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Why Some Brave Iranian Men Are Now Wearing The Hijab

Men don hijabs in support of ​​"​We are all Majid Tavakoli​"​ campaign in 2009

[DIGEST: ABC, Inc., The Independent]

Since the Islamic Revolution in 1979, Iranian law has prohibited women from appearing in public with uncovered hair. This compulsory modesty is enforced by the country’s Gashte Ershad – often called the “morality police.” In addition to the uniformed police, the Iranian government recently added an additional 7,000 undercover members of the Gashte Ershad to enforce the law. If a woman is caught, punishment can be severe, including lashes and imprisonment. In 2014, 3.6 million Iranian women were warnedfined or arrested by the morality police for not wearing proper hijabs.


In the past few years, however, some women have begun to revolt.

In 2014, Masih Alinejad, an Iranian journalist, began a Facebook page called “My Stealthy Freedom,” asking women to share photographs of themselves in public with their hair exposed. “In Iran there are millions of women who are forced to wear hijab, but the only way they can say no to compulsory hijab is through social media,” she explained. The page was meant to protest against the discriminatory law, and support all women—whether they wanted to wear the hijab or not. “We are fighting against compulsion in the 21st century,” she said.

Masih Alinejad. (Credit: Source.)

In the past few weeks, the campaign has shifted, as men began posting photos of themselves wearing the hijab to show their support for the cause, under the hashtag #meninhijab. Alinejad explained that women wanted men to know how it feels to wear a headscarf. “All our lives we’ve been forced to live like this. For so many men, I think it looks natural because they’ve gotten used to seeing us in compulsory hijab. But for us, for women, it is an insult when you force us to be something else.”

One man, writing on Instagram, experienced a taste of how it feels. “I sincerely want my wife to be able to live in an Iran where she is the one who can determine what she can

wear. It is indeed extremely difficult for a woman in Iran to endure wearing these clothes in the midst of our sweltering hot summers just because we want to avoid the ire of the officials in the country.”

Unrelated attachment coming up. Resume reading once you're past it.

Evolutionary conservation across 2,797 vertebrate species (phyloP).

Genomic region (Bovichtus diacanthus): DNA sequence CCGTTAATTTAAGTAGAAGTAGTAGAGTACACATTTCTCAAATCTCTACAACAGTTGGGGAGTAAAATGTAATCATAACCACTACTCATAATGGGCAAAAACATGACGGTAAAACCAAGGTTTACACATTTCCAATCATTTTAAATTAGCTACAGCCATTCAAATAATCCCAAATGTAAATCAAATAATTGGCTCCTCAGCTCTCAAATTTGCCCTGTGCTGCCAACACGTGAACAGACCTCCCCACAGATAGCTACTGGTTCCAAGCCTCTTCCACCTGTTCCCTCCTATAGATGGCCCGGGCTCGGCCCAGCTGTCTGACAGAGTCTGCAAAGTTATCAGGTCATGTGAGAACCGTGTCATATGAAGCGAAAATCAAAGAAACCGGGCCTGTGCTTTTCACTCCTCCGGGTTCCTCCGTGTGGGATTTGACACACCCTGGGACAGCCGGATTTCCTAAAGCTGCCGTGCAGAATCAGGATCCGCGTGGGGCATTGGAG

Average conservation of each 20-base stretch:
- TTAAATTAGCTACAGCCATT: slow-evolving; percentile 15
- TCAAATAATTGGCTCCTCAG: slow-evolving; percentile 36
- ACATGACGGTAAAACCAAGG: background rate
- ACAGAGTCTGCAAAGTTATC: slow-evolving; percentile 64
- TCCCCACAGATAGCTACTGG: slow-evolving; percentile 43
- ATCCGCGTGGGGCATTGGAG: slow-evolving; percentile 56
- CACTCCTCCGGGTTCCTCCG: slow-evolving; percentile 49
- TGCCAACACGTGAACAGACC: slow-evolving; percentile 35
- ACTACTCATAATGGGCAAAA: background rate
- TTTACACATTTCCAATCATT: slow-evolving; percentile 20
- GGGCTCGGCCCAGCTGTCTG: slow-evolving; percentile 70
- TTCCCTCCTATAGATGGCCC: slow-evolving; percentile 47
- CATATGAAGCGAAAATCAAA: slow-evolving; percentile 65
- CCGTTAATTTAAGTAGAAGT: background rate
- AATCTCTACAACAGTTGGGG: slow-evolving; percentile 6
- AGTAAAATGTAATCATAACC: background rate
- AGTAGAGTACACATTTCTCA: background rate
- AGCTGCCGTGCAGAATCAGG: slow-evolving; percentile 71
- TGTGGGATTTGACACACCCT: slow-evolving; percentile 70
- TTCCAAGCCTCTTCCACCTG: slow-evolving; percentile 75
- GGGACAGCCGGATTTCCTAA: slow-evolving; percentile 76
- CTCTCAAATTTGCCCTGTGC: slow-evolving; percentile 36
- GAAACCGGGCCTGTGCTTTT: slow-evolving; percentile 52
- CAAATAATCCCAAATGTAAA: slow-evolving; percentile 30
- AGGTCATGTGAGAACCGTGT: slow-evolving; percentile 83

Another man, who did not wish to be identified, explained how he felt when he donned the hijab. “When I wore the hijab, even just for a short period, I felt I was not myself anymore. This is the worst feeling in the world and absolutely unacceptable for any liberated person. It means that women when they leave their houses [every day] have to leave their real identity back at home. It is a horrible feeling to have a double identity for a lifetime.”

Credit: Source.

While men wearing the hijab is not against the law in Iran, it is seen as “unmanly.” “Being unmanly is regarded as offensive. And what the #meninhijab are doing are challenging the traditions and the oppressive laws by openly mocking them,” said Alinejad.

Iranian men have donned the hijab before to send similar messages. In 2009, Iranian student leader Majid Tavakoli was arrested following a student protest over the disputed June 2009 presidential election. In an effort to humiliate him, the official state media aired a photo of Tavakoli disguised as a woman and wearing the hijab. In response, men posted photos of themselves wearing Islamic headscarves to show their solidarity with Tavakoli as part of the “We Are All Majid!” campaign.

One man on the Facebook page explained why he and his father were posting a picture: “My heart aches for the injustice that my spouse, my mother, and my sisters have been suffering from. I wish we could all see the day when all of us could live in harmony regardless of our choices in life,”

Another man, identified only as Mendhi, wore the hijab to protest the compulsory veil, expressing optimism that “people in Iran have grown enlightened enough not to fall for the bigotry of the officials.” “I sincerely hope that the voice of Iranian women will be heard worldwide and that they will get to enjoy their most basic right,” he explained.  

Mendhi. (Credit: Source.)

Alinejad applauded the men who had come forward and was amazed by the support the movement had received. “There are people who say ‘this is a cultural issue, we shouldn’t get involved,” Alinejad continued. “No! This is a human rights issue. We have to talk about it. We must not be silent.”

Editor's Note: The featured image at the top of this article was taken by photographer Maryam Ashrafi and shows Iranian men donning the hijab as part of the “We Are All Majid!” campaign in 2009.